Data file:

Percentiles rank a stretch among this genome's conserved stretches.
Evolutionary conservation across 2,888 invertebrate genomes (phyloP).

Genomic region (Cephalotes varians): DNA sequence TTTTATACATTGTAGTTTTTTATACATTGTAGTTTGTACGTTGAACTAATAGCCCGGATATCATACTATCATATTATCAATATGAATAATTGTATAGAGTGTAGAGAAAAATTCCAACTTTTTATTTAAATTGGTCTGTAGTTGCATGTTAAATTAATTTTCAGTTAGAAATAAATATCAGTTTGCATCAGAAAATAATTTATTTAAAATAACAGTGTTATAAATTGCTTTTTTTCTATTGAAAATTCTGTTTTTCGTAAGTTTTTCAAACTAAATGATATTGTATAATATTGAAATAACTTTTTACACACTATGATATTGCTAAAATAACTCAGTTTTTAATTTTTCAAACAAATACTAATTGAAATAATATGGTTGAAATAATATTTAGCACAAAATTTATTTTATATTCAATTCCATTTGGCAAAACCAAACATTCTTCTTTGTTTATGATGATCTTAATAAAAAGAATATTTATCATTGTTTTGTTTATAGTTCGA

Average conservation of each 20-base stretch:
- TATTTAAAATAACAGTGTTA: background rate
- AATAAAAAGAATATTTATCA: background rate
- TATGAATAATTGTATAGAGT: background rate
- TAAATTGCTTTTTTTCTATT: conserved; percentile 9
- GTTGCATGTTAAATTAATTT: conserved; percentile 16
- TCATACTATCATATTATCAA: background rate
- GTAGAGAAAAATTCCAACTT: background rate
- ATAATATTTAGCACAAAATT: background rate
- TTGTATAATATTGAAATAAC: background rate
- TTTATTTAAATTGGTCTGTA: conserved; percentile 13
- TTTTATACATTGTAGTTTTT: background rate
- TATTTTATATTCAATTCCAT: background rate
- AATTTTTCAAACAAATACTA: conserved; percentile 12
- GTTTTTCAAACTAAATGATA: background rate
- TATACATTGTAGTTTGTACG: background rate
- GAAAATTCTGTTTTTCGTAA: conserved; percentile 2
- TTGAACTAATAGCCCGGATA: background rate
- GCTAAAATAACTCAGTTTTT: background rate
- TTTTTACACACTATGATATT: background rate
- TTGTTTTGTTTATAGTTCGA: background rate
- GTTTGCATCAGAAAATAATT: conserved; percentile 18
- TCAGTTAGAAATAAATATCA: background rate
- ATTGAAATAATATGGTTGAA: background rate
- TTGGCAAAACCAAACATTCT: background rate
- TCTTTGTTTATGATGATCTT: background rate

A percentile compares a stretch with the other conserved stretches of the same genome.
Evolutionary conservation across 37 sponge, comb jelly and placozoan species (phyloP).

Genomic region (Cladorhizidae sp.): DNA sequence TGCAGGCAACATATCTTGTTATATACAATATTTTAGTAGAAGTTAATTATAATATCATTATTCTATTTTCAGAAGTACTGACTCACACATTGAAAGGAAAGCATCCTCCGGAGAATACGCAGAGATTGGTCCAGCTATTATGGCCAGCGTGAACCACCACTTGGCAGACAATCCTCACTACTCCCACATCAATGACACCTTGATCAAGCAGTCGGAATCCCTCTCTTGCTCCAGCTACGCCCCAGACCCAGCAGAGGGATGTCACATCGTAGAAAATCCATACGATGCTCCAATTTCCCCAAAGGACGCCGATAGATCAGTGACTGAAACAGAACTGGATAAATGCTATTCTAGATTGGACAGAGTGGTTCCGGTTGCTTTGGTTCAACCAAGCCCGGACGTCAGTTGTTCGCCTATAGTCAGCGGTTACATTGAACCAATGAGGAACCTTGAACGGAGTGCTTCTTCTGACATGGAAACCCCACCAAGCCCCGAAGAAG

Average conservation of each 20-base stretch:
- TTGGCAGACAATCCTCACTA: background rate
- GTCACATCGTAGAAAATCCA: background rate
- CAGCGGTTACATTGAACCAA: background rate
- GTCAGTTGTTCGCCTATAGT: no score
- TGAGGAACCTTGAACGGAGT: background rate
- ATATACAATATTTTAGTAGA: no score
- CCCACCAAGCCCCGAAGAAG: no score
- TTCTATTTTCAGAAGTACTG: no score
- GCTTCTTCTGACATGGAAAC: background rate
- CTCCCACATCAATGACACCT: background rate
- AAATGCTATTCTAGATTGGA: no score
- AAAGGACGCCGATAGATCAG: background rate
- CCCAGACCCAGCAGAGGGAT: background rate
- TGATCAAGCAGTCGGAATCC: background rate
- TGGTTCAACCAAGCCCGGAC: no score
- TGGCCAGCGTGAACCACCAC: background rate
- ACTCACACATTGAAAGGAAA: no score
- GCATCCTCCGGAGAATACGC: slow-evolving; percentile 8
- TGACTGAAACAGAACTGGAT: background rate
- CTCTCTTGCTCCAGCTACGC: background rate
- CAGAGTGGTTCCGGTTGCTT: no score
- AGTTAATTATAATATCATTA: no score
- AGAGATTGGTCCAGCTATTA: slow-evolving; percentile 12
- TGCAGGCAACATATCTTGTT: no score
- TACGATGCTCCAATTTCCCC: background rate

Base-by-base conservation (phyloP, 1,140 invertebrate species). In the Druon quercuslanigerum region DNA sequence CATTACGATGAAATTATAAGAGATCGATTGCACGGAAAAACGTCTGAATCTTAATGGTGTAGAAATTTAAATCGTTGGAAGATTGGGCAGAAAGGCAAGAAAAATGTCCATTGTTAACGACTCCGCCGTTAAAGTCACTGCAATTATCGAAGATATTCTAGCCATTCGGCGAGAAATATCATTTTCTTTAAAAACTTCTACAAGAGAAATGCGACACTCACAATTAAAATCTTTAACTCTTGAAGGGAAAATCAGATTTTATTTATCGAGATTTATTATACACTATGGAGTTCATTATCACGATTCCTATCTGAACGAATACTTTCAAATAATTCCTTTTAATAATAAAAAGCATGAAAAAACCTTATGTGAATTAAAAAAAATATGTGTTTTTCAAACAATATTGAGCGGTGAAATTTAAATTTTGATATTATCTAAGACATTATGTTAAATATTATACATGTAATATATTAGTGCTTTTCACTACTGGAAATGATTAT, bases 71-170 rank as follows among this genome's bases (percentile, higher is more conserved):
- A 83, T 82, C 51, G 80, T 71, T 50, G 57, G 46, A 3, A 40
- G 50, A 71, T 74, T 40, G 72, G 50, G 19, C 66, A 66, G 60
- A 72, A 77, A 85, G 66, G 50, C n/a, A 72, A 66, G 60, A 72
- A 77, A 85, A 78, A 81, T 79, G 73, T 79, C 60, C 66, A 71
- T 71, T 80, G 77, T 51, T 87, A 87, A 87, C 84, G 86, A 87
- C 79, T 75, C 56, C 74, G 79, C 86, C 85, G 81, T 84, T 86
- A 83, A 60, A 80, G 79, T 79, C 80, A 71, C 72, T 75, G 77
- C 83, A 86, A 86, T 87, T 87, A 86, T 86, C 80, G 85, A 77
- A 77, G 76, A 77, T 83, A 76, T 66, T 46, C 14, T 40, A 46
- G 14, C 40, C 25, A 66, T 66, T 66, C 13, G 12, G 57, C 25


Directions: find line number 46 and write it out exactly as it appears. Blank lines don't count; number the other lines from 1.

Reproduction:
- CCCAGACCCAGCAGAGGGAT: background rate